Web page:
What qualifies someone to be an expert in business valuation? Will the quality of a valuation report be affected by the qualifications of the valuator? The second step to reviewing a business valuation report involves reviewing the business valuator’s credentials and qualifications.
The pre-eminent designation for business valuation in Canada is the Chartered Business Valuator (CBV) designation. CBVs are highly trained, educated and experienced in the valuation of privately held business interests. There are professional standards (e.g. regarding scope of work and report disclosures) that CBVs must follow when conducting a business valuation.
Other U.S. based business valuation credentials and designations include:
- Accredited Senior Appraiser (ASA) with the American Society of Appraisers;
- Certified Valuation Analyst (CVA) with the National Association of Certified Valuation Analysts;
- Certified Business Appraiser (CBA) with the Institute of Business Appraisers; and
- Accredited in Business Valuation (ABV) with the American Institute of Certified Public Accountants.
Where a business valuation report was prepared by an independent expert in the context of a legal dispute, the Rules of Civil Procedure stipulate that it is the expert’s duty to provide opinion evidence that is related only to matters that are within the expert’s area of expertise. As a result, a thorough review of the expert’s area of expertise should be conducted as part of the review of a business valuation report. Obtaining and reviewing the author’s curriculum vitae, or CV, is a good place to start.
According to The Litigator’s Guide to Expert Witnesses,
"A critical review of the opposing expert’s resume is the most often overlooked but wonderfully useful source of cross-examination ammunition. An expert may have carefully reviewed the available information, critically reviewed the literature in the area, meticulously arrived at his opinion and artfully drawn his conclusions, but if he padded or fudged his resume he will be destroyed on cross examination."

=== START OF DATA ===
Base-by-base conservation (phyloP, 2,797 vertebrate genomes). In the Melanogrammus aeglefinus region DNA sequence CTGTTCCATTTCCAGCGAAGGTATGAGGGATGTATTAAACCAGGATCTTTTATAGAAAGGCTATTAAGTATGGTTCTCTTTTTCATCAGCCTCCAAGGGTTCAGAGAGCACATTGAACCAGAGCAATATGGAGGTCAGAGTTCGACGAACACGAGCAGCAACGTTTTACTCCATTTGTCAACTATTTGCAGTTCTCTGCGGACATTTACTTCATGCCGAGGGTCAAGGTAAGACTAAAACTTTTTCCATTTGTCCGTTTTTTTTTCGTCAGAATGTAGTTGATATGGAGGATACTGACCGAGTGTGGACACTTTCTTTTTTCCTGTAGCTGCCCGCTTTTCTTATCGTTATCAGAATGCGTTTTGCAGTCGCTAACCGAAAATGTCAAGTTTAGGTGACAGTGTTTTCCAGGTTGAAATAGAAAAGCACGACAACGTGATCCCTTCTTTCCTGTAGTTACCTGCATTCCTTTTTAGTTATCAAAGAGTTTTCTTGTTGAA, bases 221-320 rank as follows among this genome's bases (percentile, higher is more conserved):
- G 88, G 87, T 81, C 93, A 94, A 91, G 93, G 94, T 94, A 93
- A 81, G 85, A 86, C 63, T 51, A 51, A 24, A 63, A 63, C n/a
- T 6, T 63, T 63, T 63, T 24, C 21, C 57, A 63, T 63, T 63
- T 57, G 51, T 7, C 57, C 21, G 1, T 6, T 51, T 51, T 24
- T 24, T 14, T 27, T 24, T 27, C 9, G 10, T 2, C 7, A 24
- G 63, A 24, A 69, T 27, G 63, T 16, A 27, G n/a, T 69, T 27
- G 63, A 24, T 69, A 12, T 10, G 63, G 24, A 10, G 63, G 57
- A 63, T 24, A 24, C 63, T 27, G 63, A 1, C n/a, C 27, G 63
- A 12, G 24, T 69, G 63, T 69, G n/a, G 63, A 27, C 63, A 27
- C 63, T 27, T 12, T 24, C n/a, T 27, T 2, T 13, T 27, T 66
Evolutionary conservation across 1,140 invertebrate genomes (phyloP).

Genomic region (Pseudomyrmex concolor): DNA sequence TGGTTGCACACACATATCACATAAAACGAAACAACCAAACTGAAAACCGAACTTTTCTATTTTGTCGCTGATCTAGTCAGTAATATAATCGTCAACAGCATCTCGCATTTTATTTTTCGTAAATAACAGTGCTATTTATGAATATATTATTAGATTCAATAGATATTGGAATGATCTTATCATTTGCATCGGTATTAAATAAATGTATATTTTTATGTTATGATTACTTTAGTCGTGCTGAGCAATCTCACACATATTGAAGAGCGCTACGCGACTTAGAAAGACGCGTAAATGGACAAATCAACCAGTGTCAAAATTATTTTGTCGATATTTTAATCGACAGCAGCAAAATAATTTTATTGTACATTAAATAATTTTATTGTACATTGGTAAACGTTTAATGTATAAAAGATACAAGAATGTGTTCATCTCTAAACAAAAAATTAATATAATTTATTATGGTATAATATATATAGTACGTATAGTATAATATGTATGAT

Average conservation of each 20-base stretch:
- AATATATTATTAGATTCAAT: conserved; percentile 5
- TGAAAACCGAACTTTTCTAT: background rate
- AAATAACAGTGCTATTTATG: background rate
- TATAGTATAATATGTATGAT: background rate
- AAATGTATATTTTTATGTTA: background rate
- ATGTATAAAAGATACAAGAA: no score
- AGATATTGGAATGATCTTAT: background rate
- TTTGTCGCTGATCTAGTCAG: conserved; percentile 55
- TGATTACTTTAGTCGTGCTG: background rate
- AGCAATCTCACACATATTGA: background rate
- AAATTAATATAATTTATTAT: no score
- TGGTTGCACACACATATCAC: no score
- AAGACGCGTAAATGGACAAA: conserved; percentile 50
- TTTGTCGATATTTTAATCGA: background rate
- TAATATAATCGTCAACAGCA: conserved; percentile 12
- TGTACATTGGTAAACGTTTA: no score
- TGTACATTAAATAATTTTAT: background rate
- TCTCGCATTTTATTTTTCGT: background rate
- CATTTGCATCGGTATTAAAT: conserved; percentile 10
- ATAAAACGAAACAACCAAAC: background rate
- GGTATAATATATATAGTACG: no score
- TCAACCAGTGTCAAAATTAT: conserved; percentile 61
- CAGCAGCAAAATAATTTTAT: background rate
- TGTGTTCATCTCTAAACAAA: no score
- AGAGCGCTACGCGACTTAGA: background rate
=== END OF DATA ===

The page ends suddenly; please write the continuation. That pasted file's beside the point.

A summary of some questions to consider when reviewing the valuator’s CV is as follows:
- What training and education has the author obtained? What professional designation(s) does he/she have?
- What professional standards must be followed in light of those professional designation(s)?
- What experience does the author have?
- Has the author provided expert testimony on business valuation before? If so, what was the outcome?
- What publications and/or speaking engagements has the valuator prepared/presented? Are there any inconsistencies between his/her report and those prior writings?
I was once retained to review a business valuation report prepared by a "professional advisor" on behalf of a majority shareholder for purposes of a potential buyout of a minority shareholder’s interest. Although this "professional advisor" claimed to have significant experience with actual transactions involving companies operating in the industry, he did not have any formal training in business valuation or any valuation designations.
This valuation report calculated the enterprise value of the business (i.e. value attributed to the capital providers of the company including both debt and equity). Common valuation principles and practice stipulate that the equity value is determined by, among other things, deducting the value of the interest bearing debt and debt equivalents from the enterprise value. This valuation report, however, deducted the total liabilities (including working capital accounts and deferred revenue), resulting in an understated equity value.
I suspect that the lack of formal valuation training and credentials may have contributed to this oversight, illustrating the importance of reviewing the valuator’s credentials and qualifications when reviewing a business valuation report.
If you have any questions regarding matters involving the valuation of your business or if you would like an independent business valuator to assist in your review of a business valuation report, contact us at www.vspltd.ca.
 The Litigator’s Guide to Expert Witnesses, Mark J. Freiman and Mark L. Berenblut, 1997, page 41.